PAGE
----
Alex Prager – When Los Angeles is Seen by a Local Eye

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Compulsion #1, 2012 © Alex Prager, courtesy M+B Gallery

She admits not to have chosen her full name Alexandra as ‘there are a lot of people who are more comfortable working with a man’.

By Elena Dolcini, originally published at, reproduced with permission on ASX

Alex Prager is an American artist born, living and working in Los Angeles.

She admits not to have chosen her full name Alexandra as ‘there are a lot of people who are more comfortable working with a man’. This obviously sounds as an ambiguous and controversial statement, but yet the truth is not far away.

However, as a female she fully understands and empathises with selfhood-related dramas she stages in her photography. Her actresses are charming women often disquietingly frightened by an event that happens out of the viewer’s sight, or main protagonists of melodramatic scenes led by misfortune, horror and death, all shoot with a retromania attitude.

Born (1979) and living in Los Angeles, Prager couldn’t help but referring to movies and their stars, both from the past and more contemporary times.

If Alfred Hitchock is a ubiquitous presence in her practice, in terms of the peculiar women’s repertoire and birds that unfailingly fly over photographs’ skies, David Lynch is another mentor for Prager’s work. The way she deals with crowds, for example, reminds of Lynch’s eccentric humankind, where eyes wide open, still postures and faces’ expressions in distress disconcert the spectator.

The American photographer dwells in between fashion and fine art, blurring the two territories not without an ironic attitude, and creating a new space where she can experiment with short films.



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4.01 pm, Sun Valley and Eye #3 (House Fire) 2012, © Alex Prager, courtesy M+B Gallery

When asked about her influences, she cities both artists related to the fashion industry, such as Guy Bourdin, and unique personalities who contributed to a new perception of photography, such as William Eggleston.

If there is something Prager shares with the latter is doubtlessly a meticulous attention to cars as objects and the status symbol they represent in the American society of consumption; she portrays candy-coloured cars, regretting old times where they still haven’t been depersonalized by a lifeless grey.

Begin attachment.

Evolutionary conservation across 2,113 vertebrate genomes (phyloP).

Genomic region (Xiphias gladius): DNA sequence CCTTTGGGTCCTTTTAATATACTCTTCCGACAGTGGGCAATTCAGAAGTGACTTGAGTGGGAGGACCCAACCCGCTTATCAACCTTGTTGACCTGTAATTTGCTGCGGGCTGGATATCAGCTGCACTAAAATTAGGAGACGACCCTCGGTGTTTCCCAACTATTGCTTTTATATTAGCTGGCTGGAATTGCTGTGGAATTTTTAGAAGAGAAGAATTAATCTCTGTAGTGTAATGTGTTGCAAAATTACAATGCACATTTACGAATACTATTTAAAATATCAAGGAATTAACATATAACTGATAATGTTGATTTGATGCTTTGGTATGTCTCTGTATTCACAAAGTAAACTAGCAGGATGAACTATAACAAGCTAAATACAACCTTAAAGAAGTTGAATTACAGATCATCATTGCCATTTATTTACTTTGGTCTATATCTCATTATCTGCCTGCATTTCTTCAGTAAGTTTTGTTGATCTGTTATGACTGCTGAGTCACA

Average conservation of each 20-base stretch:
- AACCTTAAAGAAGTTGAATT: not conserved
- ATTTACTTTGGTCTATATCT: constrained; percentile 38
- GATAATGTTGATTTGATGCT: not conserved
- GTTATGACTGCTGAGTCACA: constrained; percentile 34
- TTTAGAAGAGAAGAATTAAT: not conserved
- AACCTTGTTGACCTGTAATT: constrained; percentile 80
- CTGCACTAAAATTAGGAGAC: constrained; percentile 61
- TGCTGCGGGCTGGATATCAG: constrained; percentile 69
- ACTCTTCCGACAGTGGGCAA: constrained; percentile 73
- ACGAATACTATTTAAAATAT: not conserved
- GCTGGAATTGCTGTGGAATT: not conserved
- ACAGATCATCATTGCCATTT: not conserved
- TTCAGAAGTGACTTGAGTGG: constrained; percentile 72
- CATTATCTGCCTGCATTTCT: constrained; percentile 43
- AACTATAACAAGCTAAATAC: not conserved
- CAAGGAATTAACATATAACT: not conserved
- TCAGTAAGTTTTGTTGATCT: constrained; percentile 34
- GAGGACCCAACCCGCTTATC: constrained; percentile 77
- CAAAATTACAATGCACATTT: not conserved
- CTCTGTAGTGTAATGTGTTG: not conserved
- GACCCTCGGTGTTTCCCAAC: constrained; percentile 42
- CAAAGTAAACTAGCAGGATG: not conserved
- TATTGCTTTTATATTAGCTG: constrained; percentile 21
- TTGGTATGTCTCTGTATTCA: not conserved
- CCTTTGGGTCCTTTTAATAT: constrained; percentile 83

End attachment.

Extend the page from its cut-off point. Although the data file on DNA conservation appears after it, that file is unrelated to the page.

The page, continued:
This is Prager’s world: a retromaniac obsession for the past, dressed up women with plenty of make up on their faces and vintage clothes, which might not mean to be ostensibly chic, but end up to be exactly voguish. After all, she is also a fashion photographer and she does it splendidly.

The French critic Roland Barthes indicated three strategies used by fashion to communicate its message: literal representation, when an object is mimetically represented on the catalogue, romanticized view, when life becomes acting, and mockery, when the scene is rather absurd and surreal. Prager synthesizes the last two by endorsing a staged photography where women live melodramas as in a Lichtenstein comic painting: she, in fact, shares with the American painter the same preference for red polished nails and voluminous hair, and, alike the pop artist, treats this idea of womanhood with irony and art licence.


Prager confesses most of her work is done during post-production, suggesting that an image is just an object meant to be modified by human tastes and aims



Prager’s shoots epitomize what fashion was for French art critique; the realm of desire where images become erotic due to a constant focus on women (in this case) and their paraphernalia. Far from being just ornaments, their clothes hypnotically capture the viewer’s attention and constitute a place where imagination can proliferate. That’s the difference between the high status of erotic literature, which is, as for Prager, not related to sex, and pornography: the latter parades everything with a flat, tiring and monotonous language, the former rather implicitly suggests details which nourish curiosity for appealing and intense images.

To borrow words form Roland Barthes again: ‘It is intermittence, as psychoanalysis has so rightly stated, which is erotic: the intermittence of skin flashing between two articles of clothing (trousers and sweater), between two edges (the open-necked shirt, the glove and the sleeve); it is this flash itself which seduces, or rather: the staging of an appearance-as-disappearance’.

Prager’s works are often characterized by the presence of water; in the short film ‘La Petite Mort’, the protagonist ducks into a pond and then re-emerges on the surface, and in the photograph ‘Pacific Ocean’ (from the series ‘Compulsion’) people float dead or, when alive, scream in terror.

Here water can symbolize a different state of being: things are observed from another prospective if blurred in murky seas and happen as in a ‘parallel dimension’. The girl from ‘La Petit Mort’ seems to experience ecstatic moments of inner calm, easily interpreted as a pre-birth (or post-mortem) status and therefore implying another female symbolism; perhaps not by chance the French word, la mer, which means sea, is feminine and only a ‘e’ separates it from mother (la mere). But psychoanalysis brings up too many concerns to face them here.

Prager confesses most of her work is done during post-production, suggesting that an image is just an object meant to be modified by human tastes and aims; photography doesn’t necessarily mirror reality and the current high technology constantly pushes this medium towards new boundaries.

After all, Lichtenstein once said that art is about perception, not nature.




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(All rights reserved. Text @ Elena Dolcini, Images @ Alex Prager)



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